I think – and I realize this area is still being developed, as lower federal courts have taken a wide variety of approaches to the standard of review for gun restrictions – that such laws would be analogous to content-based regulation or commercial speech, depending on the severity of regulation.

Regulations that act as de facto bans, or otherwise substantially interfere with the exercise of Second Amendment rights, would be subject to strict scrutiny. Other, less intrusive regulations, would be subject to intermediate scrutiny.

A lower standard of review is justified for commercial speech based on the hardiness and objectivity of advertising compared with other forms of speech. A similar type of argument could be made that the lesser forms of gun regulation fall into a category where the government should have a little more room to regulate given the inherent dangerousness of firearms.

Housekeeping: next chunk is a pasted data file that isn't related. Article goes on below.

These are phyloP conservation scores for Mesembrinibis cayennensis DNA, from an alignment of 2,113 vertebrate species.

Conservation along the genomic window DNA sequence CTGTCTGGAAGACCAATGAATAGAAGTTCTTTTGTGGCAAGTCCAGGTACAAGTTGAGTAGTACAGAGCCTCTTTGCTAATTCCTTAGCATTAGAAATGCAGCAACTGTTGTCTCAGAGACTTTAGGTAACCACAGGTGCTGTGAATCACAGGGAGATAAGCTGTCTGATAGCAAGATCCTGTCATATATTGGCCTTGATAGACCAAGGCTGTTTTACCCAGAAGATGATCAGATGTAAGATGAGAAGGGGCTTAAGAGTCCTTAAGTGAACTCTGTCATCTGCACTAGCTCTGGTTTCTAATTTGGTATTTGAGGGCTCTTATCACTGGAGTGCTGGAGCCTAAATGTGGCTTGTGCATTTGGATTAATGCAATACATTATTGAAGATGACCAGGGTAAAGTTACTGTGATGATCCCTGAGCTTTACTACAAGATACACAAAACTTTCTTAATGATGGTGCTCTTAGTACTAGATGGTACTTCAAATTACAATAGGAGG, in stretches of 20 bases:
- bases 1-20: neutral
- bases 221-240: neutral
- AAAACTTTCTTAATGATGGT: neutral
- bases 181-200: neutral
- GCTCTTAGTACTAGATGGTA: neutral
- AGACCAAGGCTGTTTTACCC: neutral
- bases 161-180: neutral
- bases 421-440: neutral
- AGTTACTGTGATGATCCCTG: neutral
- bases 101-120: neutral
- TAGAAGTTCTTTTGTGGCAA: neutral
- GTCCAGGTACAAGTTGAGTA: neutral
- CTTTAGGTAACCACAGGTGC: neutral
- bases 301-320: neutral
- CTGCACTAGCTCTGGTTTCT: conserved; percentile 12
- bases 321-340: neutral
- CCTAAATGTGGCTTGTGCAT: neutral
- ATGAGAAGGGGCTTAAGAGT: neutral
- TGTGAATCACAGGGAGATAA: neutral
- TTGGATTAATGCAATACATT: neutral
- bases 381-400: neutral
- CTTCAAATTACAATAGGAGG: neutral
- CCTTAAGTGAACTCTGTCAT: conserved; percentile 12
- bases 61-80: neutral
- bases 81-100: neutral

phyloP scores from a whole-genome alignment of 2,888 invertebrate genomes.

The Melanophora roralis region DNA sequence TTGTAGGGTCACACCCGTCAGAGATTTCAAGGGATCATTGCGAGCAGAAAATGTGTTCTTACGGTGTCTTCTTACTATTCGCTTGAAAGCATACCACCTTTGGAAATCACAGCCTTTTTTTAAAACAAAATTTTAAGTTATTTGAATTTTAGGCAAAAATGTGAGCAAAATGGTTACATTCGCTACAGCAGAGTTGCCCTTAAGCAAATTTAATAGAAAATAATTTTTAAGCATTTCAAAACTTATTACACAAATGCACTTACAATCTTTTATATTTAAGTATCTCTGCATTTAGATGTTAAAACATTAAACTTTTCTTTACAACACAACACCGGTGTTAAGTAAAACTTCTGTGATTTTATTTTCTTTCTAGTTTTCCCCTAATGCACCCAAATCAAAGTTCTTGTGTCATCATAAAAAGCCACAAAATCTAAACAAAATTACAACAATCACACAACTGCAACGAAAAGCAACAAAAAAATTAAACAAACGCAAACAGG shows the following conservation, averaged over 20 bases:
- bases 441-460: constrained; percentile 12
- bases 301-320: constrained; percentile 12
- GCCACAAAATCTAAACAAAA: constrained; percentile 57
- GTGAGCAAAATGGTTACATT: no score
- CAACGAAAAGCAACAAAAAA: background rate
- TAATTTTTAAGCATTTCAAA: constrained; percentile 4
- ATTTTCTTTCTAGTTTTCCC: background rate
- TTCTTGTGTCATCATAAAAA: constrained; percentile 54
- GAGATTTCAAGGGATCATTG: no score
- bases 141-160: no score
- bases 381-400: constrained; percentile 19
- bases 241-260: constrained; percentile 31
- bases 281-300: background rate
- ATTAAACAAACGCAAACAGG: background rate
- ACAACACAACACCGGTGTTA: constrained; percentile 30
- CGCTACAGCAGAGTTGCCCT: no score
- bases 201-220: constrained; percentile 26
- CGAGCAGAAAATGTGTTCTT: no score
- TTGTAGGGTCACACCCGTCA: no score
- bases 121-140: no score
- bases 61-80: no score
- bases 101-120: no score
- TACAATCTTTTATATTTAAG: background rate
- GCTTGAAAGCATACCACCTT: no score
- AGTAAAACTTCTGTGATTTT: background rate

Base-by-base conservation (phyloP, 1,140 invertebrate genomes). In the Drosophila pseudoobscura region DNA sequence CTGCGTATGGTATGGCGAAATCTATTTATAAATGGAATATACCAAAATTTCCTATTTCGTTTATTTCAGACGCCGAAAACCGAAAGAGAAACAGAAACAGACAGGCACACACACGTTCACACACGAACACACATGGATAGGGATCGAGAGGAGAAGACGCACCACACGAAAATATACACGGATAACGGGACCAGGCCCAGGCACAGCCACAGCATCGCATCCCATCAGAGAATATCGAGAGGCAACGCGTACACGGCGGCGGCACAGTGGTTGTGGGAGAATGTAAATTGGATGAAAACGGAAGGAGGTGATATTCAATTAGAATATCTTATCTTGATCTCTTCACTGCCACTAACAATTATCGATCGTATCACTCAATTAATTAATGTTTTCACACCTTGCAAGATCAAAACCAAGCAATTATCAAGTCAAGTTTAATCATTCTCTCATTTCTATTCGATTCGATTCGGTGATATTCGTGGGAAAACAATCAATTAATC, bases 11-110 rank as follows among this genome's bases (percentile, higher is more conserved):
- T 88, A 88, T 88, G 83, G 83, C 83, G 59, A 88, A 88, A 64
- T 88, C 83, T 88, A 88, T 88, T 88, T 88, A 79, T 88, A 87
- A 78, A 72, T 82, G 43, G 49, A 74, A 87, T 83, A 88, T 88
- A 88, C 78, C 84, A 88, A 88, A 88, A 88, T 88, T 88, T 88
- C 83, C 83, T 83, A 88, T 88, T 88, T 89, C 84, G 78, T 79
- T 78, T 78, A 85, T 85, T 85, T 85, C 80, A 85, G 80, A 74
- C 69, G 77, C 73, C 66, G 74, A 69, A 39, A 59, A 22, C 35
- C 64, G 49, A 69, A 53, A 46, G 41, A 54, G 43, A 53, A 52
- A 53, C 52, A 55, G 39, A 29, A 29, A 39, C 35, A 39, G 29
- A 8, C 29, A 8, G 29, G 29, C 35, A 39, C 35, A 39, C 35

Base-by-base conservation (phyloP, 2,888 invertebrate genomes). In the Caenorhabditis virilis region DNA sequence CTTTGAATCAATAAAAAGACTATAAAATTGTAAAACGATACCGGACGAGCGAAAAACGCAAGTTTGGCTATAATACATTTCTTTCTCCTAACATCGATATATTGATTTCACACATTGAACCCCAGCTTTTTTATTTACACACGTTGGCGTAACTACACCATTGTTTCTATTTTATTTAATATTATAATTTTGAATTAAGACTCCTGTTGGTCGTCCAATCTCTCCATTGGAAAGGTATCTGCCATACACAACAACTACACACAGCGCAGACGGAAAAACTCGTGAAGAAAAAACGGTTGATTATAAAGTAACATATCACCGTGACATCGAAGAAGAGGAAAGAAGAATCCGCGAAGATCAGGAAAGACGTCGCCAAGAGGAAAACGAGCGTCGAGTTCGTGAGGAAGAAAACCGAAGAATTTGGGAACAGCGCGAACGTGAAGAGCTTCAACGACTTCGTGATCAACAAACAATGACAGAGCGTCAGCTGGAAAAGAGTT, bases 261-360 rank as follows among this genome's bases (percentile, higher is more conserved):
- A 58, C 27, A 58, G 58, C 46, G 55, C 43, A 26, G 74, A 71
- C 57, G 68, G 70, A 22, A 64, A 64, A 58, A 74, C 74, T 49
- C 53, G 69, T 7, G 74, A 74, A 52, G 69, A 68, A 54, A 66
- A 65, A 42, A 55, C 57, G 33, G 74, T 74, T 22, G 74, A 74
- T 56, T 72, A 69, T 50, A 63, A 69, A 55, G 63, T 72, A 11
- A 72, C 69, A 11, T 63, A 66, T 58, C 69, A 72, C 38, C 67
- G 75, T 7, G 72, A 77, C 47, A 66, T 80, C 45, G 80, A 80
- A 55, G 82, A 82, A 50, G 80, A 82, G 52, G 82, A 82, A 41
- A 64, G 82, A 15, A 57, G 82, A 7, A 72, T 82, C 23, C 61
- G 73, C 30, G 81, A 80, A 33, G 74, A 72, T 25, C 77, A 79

Thus, advertising regulation = gun regulation (short of bans on a whole category of weapons).

If the government wants to regulate advertising, it’s got the burden of showing that the regulation meets a three-prong test: an important government interest, regulation that directly advances that interest, and regulation that is no more expansive than necessary to advance that interest. Would-be advertising regulators rarely have a problem with the first prong – there are lots of important government interests. Yet they fail this test all the time, typically in one of two ways:

  • They pass laws without any empirical evidence that the law will actually do anything (failing the “direct advancement” prong), or
  • They pass laws that are wildly overbroad – “solving” the problem by infringing on all sorts of protected expression (thus failing the “no more expansive than necessary” prong).